• Published Date: 10 Mar 2015

         Minister for National Development Khaw Boon Wan said in Parliament today that public housing affordability has improved since 2011, and efforts to tame the housing market have seen results. The housing market is still in transition. The Ministry of National Development (MND) will continue to monitor the market closely and work towards a soft landing. Through the lens of five Singaporean families, Minister Khaw outlined the following plans to help Singaporeans own their homes and build strong families. Key highlights are at Annex A.


    I. A Home for Life


    2     First, a home for life. The HDB flat is both a home and an asset which Singaporeans can monetise in their old age to supplement their retirement income.


    3     With effect from 1 April 2015, we will implement four previously announced enhancements to the Lease Buyback Scheme (LBS).

    1. The LBS will be extended to elderly households in 4-room HDB flats.
    2. The qualifying household income ceiling will be raised from $3,000 to $10,000 per month. The income ceiling for the Silver Housing Bonus will be raised from $3,000 to $10,000 correspondingly.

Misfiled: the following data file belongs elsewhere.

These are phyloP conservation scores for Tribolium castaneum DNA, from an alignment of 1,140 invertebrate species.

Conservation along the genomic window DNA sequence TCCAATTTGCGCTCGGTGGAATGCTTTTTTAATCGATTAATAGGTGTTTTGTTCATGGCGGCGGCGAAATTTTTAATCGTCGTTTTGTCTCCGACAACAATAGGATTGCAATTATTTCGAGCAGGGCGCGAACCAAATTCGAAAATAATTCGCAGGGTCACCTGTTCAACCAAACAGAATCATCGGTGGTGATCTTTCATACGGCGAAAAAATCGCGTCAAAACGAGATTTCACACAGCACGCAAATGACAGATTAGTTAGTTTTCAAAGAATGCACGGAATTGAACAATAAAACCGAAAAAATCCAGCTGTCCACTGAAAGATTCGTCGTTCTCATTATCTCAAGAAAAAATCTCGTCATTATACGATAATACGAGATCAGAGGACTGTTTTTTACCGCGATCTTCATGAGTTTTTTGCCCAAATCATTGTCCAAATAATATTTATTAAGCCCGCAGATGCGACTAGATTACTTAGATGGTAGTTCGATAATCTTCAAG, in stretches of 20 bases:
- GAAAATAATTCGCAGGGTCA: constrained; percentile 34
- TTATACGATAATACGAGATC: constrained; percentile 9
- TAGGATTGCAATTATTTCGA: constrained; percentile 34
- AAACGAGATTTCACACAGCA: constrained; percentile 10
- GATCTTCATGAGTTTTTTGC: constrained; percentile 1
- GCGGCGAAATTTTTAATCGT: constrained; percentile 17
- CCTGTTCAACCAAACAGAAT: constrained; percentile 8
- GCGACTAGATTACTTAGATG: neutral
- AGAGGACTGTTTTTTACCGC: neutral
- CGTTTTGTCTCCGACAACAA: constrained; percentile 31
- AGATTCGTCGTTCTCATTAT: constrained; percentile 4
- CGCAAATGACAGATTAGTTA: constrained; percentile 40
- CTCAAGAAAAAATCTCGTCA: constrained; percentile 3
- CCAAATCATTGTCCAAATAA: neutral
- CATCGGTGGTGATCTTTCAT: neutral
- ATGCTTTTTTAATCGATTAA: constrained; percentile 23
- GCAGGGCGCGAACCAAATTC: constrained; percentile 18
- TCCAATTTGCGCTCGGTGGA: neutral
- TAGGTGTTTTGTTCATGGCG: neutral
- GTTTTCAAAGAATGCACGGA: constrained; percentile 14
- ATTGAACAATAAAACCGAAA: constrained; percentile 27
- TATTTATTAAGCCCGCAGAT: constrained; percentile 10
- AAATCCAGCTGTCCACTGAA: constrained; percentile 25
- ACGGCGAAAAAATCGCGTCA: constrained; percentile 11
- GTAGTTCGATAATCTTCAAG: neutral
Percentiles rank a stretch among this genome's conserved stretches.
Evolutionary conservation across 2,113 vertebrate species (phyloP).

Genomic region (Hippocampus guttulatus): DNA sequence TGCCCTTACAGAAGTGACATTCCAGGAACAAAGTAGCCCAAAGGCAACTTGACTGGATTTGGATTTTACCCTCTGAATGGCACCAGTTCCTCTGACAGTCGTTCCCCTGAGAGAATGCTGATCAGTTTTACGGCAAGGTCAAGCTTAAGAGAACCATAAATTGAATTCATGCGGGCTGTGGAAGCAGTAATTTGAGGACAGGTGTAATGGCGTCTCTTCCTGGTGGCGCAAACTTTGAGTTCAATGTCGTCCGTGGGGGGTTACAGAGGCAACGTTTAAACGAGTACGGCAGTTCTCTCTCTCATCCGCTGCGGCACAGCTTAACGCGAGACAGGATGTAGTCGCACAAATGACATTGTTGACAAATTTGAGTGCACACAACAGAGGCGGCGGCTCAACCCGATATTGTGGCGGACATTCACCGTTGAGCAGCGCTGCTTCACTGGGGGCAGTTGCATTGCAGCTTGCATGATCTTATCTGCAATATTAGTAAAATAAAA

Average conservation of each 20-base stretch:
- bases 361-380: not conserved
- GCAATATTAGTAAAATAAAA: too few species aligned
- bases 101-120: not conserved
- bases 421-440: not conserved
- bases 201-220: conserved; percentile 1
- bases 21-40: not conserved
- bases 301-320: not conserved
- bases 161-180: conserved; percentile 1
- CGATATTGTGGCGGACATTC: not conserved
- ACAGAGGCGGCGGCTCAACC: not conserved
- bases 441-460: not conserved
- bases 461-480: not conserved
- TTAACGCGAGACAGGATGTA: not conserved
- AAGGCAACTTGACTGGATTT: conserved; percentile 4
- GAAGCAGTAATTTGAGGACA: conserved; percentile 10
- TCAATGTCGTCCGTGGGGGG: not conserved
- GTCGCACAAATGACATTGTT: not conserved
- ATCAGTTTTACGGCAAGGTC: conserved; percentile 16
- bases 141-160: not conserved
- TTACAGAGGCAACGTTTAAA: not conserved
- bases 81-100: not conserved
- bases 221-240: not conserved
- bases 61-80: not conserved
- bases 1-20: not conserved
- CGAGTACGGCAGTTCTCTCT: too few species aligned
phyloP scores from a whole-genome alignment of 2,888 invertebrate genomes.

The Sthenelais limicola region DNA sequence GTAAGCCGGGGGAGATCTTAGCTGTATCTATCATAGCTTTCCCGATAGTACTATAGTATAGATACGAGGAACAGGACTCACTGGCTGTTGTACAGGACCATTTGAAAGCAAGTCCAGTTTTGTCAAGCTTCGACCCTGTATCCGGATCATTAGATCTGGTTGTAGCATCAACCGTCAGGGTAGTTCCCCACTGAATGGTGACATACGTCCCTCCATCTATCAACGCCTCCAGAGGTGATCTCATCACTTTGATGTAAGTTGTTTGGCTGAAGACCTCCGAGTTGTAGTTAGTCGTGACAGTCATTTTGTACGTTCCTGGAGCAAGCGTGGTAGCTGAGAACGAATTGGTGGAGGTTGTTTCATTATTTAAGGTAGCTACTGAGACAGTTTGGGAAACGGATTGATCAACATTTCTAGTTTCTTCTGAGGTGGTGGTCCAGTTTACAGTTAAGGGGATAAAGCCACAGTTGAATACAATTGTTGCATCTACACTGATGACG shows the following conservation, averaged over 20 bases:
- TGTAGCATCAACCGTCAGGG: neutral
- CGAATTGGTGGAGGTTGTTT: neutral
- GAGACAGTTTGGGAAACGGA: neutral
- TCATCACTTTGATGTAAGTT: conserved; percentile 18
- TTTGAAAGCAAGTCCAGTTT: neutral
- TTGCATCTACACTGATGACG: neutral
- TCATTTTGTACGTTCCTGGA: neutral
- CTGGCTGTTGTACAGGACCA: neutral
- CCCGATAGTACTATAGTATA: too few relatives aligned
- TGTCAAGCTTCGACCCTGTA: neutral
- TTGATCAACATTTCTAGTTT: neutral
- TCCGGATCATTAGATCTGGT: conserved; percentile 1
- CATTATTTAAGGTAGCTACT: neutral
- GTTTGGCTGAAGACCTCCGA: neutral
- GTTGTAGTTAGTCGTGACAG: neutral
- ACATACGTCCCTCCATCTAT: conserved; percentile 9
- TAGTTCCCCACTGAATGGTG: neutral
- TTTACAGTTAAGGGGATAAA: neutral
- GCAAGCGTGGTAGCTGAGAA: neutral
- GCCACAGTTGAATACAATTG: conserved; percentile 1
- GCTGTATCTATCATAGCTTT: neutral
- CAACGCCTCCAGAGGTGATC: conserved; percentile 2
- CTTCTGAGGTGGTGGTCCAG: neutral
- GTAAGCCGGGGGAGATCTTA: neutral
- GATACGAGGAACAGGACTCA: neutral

3. For households with two or more owners, each owner will only be required to top up his or her CPF Retirement Account (RA) to the age-adjusted prevailing Basic Retirement Sum, instead of the age-adjusted prevailing Full Retirement Sum, hence allowing more upfront cash.
    4. Elderly can choose the length of lease to retain, from 15 to 35 years (in 5-year increments), subject to the lease covering the youngest owner till age 95, instead of a standard 30-year lease.

    These four changes will avail the LBS to more elderly households, and provide greater flexibility to suit different preferences and needs. Details on the LBS enhancements and other monetisation options available are at Annex B.


    4     MND will also study a new 2-room flat scheme, offering varying lease tenure and lease terms, to cater to the needs of different groups. When the Studio Apartment (SA) scheme was introduced in 1998, it provided a smaller flat option for seniors who wanted to right-size, as HDB had stopped building small flats then. Since 2006, HDB has re-introduced new 2-room flats. The new scheme, if implemented, will unify the existing SA and 2-room schemes.


    5      To help more Singaporeans own an HDB home, MND will look into how to help those who marginally exceed the current income ceiling. MND last raised the income ceiling in 2011. To date, this has helped 18,800 more households purchase subsidised HDB flats and Executive Condominiums.


    II. One Family, Two Flats


    6      Second, one family, two flats. Helping extended families live together or close by, for mutual care and support, continues to be a priority.


    7      MND will study whether to further help extended families who wish to buy a resale flat to live with or near one another, a feedback some Singaporeans have raised at the series of Housing Conversations on “Closer Families; Strong Ties” which MND held last year. This will be on top of recent enhancements which apply largely to BTO flats.